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Superior vena cava to right pulmonary artery anastomosis
  1. David Hunt,
  2. W. Sterling Edwards,
  3. Philip B. Deverall,
  4. L. M. Bargeron, Jr.
  1. Department of Medicine, Medical College of Alabama, Birmingham, Alabama
  2. Department of Surgery, Medical College of Alabama, Birmingham, Alabama
  3. Department of Paediatrics, Medical College of Alabama, Birmingham, Alabama

    Results in 46 infants and children

    Abstract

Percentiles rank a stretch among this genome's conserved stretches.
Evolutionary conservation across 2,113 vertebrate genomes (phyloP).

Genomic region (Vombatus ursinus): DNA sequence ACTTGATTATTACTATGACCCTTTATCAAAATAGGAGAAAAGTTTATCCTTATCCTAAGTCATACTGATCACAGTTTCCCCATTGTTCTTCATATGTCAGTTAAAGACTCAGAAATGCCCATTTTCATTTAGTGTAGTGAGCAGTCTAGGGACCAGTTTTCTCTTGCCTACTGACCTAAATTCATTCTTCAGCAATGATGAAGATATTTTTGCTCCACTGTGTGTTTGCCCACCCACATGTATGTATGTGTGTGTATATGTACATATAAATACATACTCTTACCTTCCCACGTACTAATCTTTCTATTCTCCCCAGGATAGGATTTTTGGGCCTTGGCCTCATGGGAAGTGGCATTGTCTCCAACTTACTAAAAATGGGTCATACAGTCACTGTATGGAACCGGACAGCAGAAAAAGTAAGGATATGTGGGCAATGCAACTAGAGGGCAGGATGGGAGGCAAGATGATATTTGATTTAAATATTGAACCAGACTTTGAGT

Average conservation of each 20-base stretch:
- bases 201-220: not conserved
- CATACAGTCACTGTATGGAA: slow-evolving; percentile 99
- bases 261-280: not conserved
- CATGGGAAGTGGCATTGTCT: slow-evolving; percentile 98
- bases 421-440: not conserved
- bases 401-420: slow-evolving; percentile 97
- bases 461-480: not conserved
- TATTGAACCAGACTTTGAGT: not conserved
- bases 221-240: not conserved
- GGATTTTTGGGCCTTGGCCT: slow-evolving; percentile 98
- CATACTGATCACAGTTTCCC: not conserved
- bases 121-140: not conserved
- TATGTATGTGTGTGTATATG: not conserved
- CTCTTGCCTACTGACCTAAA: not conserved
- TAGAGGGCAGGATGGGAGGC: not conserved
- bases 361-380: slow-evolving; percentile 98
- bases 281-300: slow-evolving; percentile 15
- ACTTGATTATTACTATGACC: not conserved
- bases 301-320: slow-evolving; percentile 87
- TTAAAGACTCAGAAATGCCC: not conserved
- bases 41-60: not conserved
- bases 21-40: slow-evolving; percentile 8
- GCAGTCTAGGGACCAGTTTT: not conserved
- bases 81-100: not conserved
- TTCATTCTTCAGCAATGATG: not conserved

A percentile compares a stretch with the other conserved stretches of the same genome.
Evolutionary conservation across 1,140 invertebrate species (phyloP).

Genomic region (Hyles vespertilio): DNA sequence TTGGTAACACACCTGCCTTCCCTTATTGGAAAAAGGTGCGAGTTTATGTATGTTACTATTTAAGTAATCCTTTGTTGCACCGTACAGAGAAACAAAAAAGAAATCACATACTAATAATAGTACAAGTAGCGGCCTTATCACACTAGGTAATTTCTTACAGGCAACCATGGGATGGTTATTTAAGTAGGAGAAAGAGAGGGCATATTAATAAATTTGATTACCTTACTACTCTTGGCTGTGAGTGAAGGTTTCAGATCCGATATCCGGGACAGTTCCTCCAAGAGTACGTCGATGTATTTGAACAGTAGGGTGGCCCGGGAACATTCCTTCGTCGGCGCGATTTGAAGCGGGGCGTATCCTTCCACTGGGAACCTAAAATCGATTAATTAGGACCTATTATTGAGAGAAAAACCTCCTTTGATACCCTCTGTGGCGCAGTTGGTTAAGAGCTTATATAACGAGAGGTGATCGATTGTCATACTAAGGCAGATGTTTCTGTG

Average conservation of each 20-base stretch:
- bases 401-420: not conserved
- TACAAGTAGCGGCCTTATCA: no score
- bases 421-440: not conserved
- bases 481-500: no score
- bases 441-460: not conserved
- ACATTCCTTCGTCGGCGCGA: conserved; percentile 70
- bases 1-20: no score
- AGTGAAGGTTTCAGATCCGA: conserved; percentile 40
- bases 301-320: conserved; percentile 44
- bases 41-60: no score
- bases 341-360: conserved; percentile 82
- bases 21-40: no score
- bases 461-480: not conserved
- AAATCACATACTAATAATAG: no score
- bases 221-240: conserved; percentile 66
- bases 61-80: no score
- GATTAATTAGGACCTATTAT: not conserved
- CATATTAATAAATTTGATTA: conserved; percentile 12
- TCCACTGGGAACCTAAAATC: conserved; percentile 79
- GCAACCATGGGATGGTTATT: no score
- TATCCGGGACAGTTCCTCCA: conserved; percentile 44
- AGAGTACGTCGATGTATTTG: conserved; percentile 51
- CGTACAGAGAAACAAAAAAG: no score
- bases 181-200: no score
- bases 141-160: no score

Superior vena cava to right pulmonary artery anastomoses have been constructed in 46 infants and children with cyanotic congenital heart disease associated with low pulmonary blood flow and low pulmonary vascular resistance. All children had lesions not currently amenable to corrective operative procedures. Good or excellent results, albeit with persistent mild to moderate cyanosis, followed operation in 31 children and have been maintained for up to eight years. There were 15 hospital and two late deaths. Although there has been a significant absence of late complications, it is probable that the caval anastomosis results in a fixed level of pulmonary blood flow and thus fixed effort tolerance. Thus, when puberty with its demands for increased physical activity occurs, these patients may require further surgery, such as a systemic to pulmonary artery anastomosis to increase pulmonary blood flow.

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